In order to put the Internet in IoT, a server-side platform is needed to process events in real time, execute custom business logic and route information to correct data stores. The server side platform may be a single vendor offering, or a set of components tied together to achieve the five basic competencies of

  • Secure Access — This includes the ability to encrypt information, authenticate users and devices, role-based authorization of actions and finally integration with other registries.
  • Data Storage and Routing — This is the ability to store data in diverse locations from highly performant caches, traditional relational databases, cloud based document databases and enterprise data lakes.
  • Messaging between devices — IoT isn’t possible without enabling devices to subscribe and publish information to each other. Unlike traditional mobile architectures, which depend on smart phones requesting information, our Things need the ability to simply listen for changes. MQTT, AMQP, STOMP, zeroMQ, and DDS are all popular protocols to send messages between users.
  • Logic execution — Every solution will need the ability to simply run logic in order to provide unique value in its solution. Whether created with a simplistic graphical builder or codified with language specific micro-services; a platform enables design routing rules, authoring business logic, and implementing integrations.
  • Event management — To tie capabilities together, event management makes it possible to turn passive IoT data stores into real time actionable systems. This means that your server based infrastructure allows for alerting when devices enter particular states, filtering messages that are sent over certain channels and logically reacting when data is modified.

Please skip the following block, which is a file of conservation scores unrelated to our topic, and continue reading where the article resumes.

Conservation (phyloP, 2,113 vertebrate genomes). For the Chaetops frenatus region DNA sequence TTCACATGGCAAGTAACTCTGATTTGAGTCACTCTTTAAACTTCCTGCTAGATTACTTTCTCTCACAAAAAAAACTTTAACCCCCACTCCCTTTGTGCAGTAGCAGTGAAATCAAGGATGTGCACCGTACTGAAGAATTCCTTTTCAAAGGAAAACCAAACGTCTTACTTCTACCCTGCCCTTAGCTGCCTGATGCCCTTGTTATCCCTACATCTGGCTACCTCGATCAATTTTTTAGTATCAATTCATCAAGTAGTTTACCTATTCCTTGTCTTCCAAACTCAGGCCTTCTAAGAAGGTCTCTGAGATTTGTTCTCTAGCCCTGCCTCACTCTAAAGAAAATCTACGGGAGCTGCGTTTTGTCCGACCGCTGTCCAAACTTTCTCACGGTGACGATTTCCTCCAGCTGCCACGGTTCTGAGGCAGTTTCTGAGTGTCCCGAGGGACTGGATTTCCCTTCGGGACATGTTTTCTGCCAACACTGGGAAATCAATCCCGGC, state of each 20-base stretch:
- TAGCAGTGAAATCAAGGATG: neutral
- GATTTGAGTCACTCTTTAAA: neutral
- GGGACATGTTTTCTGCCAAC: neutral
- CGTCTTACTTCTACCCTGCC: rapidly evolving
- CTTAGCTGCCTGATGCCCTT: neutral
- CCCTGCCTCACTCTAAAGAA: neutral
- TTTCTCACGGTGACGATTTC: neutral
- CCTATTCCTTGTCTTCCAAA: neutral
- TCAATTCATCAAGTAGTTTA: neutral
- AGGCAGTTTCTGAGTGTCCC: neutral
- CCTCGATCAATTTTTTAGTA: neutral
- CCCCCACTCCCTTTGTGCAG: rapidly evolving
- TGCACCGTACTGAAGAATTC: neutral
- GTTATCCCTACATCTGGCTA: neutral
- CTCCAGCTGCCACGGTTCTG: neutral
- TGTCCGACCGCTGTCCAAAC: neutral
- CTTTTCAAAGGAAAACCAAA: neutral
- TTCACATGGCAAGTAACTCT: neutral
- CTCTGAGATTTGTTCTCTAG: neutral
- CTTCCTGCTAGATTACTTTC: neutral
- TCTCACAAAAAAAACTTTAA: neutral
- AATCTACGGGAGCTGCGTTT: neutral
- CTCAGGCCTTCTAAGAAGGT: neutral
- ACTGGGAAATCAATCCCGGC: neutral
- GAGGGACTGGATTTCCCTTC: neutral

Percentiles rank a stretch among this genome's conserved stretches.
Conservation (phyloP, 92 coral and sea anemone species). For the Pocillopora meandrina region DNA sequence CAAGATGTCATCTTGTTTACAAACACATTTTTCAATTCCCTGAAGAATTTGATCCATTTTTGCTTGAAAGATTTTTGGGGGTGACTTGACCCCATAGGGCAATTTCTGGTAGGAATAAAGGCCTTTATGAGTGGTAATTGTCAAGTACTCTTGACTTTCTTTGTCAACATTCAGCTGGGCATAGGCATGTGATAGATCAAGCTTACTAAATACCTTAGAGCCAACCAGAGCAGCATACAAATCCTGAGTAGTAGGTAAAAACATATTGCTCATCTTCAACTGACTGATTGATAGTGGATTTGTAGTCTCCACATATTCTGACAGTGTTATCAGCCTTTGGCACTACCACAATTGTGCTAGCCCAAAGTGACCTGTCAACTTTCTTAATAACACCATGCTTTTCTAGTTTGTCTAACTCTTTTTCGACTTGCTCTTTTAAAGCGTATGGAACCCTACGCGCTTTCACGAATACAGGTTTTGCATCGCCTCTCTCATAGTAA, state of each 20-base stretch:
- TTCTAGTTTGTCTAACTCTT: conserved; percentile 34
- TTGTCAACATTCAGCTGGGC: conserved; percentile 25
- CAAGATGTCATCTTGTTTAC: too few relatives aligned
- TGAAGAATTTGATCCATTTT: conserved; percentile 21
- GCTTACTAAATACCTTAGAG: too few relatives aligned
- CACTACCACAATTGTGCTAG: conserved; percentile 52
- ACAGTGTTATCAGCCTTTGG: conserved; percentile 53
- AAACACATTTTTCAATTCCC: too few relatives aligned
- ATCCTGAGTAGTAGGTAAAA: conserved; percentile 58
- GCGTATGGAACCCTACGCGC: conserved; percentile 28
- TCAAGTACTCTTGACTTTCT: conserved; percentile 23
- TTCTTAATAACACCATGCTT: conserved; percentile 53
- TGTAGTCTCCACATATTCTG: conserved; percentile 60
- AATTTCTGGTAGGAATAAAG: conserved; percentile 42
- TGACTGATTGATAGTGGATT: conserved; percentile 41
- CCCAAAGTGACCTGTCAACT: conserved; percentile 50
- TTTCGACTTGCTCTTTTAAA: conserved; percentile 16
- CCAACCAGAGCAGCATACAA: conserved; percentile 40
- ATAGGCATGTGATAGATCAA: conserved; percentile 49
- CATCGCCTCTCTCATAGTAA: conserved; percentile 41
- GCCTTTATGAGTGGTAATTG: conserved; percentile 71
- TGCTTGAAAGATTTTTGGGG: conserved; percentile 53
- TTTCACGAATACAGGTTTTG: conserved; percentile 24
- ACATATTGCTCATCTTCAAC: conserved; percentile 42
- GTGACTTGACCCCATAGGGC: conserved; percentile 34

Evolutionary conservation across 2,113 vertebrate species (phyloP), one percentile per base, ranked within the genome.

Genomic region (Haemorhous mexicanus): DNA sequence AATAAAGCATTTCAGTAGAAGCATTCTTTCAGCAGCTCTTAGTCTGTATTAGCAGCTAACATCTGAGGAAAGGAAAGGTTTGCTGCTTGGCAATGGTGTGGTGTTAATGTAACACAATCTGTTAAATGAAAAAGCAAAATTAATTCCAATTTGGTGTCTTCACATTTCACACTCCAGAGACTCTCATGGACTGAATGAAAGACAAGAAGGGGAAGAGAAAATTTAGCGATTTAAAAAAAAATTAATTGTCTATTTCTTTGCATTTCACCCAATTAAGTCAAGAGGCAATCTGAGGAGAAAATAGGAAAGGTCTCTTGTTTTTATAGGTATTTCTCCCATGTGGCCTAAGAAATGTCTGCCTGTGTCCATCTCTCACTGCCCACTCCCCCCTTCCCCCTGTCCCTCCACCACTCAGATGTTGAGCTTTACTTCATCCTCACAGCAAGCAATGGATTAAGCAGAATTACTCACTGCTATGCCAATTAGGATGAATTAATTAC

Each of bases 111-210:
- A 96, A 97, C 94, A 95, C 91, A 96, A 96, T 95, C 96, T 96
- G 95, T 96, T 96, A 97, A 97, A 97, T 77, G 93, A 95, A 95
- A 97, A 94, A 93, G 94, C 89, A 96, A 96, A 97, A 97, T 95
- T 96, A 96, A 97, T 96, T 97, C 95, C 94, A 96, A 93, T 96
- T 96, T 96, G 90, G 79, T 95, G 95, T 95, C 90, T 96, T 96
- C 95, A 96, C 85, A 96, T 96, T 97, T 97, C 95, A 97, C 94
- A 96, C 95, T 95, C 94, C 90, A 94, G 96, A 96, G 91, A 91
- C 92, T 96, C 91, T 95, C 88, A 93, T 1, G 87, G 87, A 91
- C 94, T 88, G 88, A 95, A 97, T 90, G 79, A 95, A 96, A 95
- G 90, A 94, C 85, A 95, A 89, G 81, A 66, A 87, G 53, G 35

These five platform competencies can run in cloud compute, traditional infrastructure or as a hybrid mix depending on the needs for security, flexibility and ownership. Ultimately it is server-side platform middleware that allows for IoT creators to build secure, fast, scalable solutions that will delight their users and customers.

Layer 4: Integration

The final and often forgotten layer of IoT is Integration. This layer applies across the spectrum of technology, from consumer IoT solutions that will leverage emerging cloud services via APIs all the way to Enterprise IoT solutions that must integrate with legacy protocols and software packages. IoT solutions that fail to integrate with northbound capabilities from the likes of SMS messaging, SalesForce, SAP, and IBM Mainframes will miss the opportunity to streamline processes for productivity and safety.

The integration layer is what will allow:

  • Irrigation systems to react to both current humidity levels in the soil and to the upcoming weather report.
  • Vacation homes to notify owners when doors are unlocked.
  • Factory machines to update purchasing systems when production is complete.
  • Smoke alarms to request help via emergency services communication protocols.

It’s the integration that will be necessary to create unique value for both disrupting new vendors and incumbent vendors with existing systems of record.


It’s exciting to see what we will be able to accomplish in coming years, as IoT becomes a reality in all our lives. In order for enterprises, startups and developers to create that world, we must first get a deeper understanding of the ecosystem required.

Establishing a common set of layers in the IoT environment we are now able to see where and how vendors and integrators can help us achieve our goals of building a successful IoT solution. Things, Gateways, Servers and Integrations represent the basic building blocks of IoT.